I suppose there were a number of contributors leading to tonight's blog all converging together like the perfect storm leaving me with no other choice but to give in and just blog about it. First, it was an abnormally long weekend. Besides having today off for President's Day, I also had Friday off which meant...woo hoo...four day weekend. In terms of gaming, it was about as productive (or unproductive, depending on your point of view) as I could've asked for. I finished three games - The Walking Dead, Far Cry 3 and the New Super Mario Bros. Wii U. I also had the wonderful opportunity of playing online (and embarrassing myself) with fellow Game Informer members. And...I had plenty of time to conduct this little project I'm about to tell you about.

The other genesis for this blog came from the pages of the newest edition of the Game Informer magazine. If you have it, then perhaps you read the article on pages 12-17 titled Home Invasion; but if you don't get the magazine or haven't received it yet...it's about the next generation consoles and includes the sub-title, "Valve Spearheads Expansions to Home Console Gaming". Being a big fan of Valve and a PC gamer who is very interested in the upcoming Steam Box, of course I enjoyed the article (actually the whole magazine was really good - there were several great articles).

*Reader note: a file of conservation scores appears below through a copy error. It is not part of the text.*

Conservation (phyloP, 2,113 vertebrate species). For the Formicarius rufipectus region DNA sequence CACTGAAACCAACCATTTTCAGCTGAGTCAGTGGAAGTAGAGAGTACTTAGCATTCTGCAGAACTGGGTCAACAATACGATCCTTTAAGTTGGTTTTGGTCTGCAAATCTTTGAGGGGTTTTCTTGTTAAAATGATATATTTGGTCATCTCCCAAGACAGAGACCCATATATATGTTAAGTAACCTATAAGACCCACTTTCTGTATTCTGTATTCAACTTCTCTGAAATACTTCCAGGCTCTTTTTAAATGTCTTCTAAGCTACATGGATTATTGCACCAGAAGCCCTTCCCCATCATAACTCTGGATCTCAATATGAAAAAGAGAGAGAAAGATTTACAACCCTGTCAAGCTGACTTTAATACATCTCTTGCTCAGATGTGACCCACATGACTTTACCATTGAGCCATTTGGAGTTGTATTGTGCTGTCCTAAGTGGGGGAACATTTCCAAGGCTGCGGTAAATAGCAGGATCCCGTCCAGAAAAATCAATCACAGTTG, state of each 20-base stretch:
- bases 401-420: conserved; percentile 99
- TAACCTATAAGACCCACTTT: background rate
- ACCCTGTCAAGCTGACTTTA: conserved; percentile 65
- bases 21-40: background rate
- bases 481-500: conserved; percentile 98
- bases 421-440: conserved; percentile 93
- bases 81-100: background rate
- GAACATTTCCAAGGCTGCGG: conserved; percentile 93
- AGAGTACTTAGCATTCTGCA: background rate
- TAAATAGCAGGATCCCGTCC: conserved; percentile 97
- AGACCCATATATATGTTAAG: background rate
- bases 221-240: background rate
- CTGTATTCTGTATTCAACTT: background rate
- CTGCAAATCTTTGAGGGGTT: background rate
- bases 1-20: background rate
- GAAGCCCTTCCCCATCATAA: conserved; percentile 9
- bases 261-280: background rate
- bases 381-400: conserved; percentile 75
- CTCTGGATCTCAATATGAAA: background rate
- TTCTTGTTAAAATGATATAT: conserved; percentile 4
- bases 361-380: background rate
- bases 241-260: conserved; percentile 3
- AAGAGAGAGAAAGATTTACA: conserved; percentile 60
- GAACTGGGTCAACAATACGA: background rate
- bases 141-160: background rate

Okay, so if having plenty of free time and reading the article about next generation consoles wasn't enough, I logged into Steam to play some Team Fortress 2 when lo and behold, what did I see...but a Steam advertisement mentioning Team Fortress 2 and Counter-Strike were now available on Linux for the low cost of free. And...AND...even better than that - if you play Team Fortress 2 between now and March 01, 2013 on Linux, you get a free cute and cuddly Penguin named Tux to wear on your character's belt.